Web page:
Fizzle1979

FICO 08 Changes

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This was sent out by my local BBB.

FICO 08 is here!

The equation for consumer credit scores has changed

March 23, 2009 – The way consumer credit scores are calculated has changed. The Fair Isaac Corp. – creator of the FICO score – announced on January 29 that their new scoring model for determining credit scores, dubbed FICO 08, has been instituted and Better Business Bureau offers advice to consumers on how their credit score might change and what they can do to maintain a healthy credit rating.

FICO scores – which range from 300 to 850, with higher scores being better – are based on consumers’ credit histories and reveal their risk for defaulting on loans. A good credit score is anything higher than 700. Average FICO scores for U.S. consumers are around 690. More than 90 percent of the 100 largest banks rely on FICO scores in determining both who they will lend to, and at what rate.

“The new formula is more forgiving of minor slip-ups and should more accurately predict a borrower’s risk of defaulting on loans. The good news for consumers is that the Fair Isaac Corp. predicts that more people will see their score increase than decrease,” said Michael Clayton, President/CEO of the Better Business Bureau in Southeast Texas. “FICO 08 is a welcome sight in this tough economy as Fair Isaac also predicts its new system will help lenders reduce default rates on their consumer credit by between 5 percent and 15 percent.”

In calculating scores, FICO 08 will continue to take into consideration factors such as a person’s financial history including indebtedness, length of credit history, and number of open lines of credit. The difference with FICO 08 is the weight these factors will carry. The Fair Isaac Corp. explains that two people with the same score today could have completely divergent scores under FICO 08.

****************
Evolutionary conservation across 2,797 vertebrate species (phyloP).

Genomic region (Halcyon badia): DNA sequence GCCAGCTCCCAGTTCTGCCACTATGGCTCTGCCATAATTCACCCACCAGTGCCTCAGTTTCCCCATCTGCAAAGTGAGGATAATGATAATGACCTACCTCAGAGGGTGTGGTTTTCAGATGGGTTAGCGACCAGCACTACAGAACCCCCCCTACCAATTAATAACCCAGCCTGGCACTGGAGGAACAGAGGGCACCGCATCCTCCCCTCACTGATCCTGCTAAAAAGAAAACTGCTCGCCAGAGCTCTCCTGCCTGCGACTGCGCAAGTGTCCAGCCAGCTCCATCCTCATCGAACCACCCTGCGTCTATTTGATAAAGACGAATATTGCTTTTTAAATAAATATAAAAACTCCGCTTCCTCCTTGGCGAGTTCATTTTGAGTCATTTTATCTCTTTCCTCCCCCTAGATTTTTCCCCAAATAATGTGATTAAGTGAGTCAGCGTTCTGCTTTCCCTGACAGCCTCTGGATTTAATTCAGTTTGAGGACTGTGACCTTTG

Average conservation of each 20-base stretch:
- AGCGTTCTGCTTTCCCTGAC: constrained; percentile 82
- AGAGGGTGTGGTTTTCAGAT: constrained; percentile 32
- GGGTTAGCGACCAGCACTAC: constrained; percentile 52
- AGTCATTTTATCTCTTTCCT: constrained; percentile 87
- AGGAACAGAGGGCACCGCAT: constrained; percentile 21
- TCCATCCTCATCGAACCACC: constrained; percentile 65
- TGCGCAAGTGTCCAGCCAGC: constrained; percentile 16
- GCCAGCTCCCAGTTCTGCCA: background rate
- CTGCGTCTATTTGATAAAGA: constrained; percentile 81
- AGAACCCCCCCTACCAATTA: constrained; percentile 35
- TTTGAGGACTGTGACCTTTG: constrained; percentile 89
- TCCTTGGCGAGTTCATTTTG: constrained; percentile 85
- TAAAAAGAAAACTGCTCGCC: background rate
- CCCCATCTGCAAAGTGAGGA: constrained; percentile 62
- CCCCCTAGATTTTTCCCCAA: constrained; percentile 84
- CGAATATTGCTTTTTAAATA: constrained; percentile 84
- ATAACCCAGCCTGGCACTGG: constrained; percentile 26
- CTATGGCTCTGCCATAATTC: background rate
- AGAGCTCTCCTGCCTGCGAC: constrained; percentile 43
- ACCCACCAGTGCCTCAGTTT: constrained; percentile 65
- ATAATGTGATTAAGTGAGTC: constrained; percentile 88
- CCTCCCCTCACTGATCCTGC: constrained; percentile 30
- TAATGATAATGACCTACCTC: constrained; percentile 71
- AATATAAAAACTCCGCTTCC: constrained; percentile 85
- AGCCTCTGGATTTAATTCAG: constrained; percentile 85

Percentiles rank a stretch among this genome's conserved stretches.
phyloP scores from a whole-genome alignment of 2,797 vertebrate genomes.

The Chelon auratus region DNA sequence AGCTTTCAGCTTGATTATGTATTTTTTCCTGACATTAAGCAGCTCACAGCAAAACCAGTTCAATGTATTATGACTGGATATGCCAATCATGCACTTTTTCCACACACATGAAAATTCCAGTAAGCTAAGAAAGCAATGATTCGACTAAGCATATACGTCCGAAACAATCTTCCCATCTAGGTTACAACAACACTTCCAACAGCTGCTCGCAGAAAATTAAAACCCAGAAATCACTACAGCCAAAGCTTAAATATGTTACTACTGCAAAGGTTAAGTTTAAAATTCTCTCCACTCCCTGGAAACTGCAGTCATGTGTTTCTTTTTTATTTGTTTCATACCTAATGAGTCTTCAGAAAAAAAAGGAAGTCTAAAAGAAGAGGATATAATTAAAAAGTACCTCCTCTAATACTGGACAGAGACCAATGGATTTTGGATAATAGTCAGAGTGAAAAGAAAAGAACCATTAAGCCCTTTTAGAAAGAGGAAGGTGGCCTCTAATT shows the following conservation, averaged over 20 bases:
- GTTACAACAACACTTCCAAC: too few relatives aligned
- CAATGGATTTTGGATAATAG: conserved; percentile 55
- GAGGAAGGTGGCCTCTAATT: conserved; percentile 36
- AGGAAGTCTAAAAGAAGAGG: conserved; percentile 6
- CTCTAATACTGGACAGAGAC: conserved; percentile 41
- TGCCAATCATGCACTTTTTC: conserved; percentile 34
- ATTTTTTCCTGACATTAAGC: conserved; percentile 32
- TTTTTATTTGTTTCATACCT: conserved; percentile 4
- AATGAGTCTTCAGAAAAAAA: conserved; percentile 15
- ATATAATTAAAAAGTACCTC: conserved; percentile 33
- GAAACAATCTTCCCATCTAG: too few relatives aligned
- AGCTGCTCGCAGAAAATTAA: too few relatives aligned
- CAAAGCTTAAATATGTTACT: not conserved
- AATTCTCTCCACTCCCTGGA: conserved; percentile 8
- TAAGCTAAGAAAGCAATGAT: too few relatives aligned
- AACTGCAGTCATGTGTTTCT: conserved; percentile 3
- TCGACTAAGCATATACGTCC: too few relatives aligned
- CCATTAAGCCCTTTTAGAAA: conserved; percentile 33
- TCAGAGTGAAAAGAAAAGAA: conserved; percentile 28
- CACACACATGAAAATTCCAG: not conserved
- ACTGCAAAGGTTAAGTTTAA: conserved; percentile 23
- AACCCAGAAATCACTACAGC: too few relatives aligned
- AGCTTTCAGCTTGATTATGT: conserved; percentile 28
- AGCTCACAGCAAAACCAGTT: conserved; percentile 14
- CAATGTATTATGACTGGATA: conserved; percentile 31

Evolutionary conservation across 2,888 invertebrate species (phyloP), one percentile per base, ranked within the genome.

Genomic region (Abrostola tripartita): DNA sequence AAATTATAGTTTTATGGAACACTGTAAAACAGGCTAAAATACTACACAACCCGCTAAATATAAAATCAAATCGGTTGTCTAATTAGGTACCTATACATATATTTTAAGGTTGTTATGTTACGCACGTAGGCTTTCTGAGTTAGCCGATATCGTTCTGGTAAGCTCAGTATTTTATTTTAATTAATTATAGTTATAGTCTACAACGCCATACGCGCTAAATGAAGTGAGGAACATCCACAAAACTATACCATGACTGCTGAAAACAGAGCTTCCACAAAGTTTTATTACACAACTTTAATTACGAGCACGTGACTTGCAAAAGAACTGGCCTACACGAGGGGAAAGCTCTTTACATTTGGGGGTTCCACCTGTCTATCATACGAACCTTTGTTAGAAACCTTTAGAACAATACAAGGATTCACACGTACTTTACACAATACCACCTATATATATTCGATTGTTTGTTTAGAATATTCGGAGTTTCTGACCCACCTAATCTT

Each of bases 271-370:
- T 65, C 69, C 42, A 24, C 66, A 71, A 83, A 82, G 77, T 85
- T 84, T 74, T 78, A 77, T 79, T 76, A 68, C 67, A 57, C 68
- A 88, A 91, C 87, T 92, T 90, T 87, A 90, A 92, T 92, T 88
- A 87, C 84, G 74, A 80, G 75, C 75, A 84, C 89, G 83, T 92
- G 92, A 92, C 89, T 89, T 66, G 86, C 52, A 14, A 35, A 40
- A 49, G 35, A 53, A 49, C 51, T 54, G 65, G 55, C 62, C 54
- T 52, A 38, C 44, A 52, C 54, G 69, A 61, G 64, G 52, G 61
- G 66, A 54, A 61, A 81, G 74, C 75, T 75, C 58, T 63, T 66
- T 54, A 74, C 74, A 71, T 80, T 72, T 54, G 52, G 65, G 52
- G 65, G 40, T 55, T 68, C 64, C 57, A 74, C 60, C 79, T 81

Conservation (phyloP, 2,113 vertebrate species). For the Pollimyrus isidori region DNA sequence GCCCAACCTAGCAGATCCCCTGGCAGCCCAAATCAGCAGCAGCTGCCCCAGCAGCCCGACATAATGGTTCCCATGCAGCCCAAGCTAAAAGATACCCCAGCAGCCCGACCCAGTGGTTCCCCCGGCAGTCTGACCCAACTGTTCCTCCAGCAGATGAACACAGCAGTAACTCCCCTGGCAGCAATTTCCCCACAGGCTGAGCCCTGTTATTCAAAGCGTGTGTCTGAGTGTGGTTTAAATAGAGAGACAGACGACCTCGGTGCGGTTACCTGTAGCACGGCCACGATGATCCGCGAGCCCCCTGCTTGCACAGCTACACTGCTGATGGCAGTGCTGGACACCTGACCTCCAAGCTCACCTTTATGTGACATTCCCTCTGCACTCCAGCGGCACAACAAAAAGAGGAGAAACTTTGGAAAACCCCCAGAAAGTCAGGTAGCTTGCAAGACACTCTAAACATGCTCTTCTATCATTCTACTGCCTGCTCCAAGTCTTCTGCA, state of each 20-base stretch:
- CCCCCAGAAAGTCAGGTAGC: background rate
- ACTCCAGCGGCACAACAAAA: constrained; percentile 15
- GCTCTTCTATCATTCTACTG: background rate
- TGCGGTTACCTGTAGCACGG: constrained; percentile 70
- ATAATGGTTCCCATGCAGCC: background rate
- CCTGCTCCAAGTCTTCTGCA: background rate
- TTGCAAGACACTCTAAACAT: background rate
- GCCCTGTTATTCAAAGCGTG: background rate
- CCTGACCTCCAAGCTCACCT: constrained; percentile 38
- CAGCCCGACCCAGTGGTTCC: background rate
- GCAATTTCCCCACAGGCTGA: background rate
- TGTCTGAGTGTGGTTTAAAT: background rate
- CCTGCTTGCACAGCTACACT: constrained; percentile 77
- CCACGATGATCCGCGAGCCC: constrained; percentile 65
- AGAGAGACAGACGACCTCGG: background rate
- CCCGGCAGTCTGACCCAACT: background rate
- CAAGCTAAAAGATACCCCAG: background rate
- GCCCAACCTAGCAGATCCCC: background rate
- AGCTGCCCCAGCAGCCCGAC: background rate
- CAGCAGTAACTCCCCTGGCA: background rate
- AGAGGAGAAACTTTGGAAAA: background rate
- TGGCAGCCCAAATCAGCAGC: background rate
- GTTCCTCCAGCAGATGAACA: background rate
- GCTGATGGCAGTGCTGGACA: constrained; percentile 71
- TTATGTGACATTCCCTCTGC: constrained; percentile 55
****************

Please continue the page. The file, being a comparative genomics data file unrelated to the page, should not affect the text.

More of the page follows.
Little Slip-Ups Hurt Less. Debts less than $100 will not have as large a negative impact on a consumer’s score.

Looking at the Big Picture. FICO 08 will take a more comprehensive look at a consumer’s credit history. This way, one negative aspect of a person’s credit history will not necessarily destroy their credit rating.

Restrictions on Piggybacking. Piggybacking is when a credit card holder with good credit let’s another person, perhaps with lousy or no credit, be an authorized user of the card. The good credit of the card holder would then have a positive impact on the other user’s credit. In order to reduce fraud associated with piggybacking, FICO 08 restricts piggybacking to only the card holder’s family

Less Available Credit and Closing Accounts will Hurt More.

Before FICO 08, if a consumer had a history of using most of his or her available credit, it had a negative impact on their score; now that impact will be even larger. Also, having too few open accounts, a number of inactive accounts or closing accounts will have a more significant negative impact.

Varied Lines of Credit will Help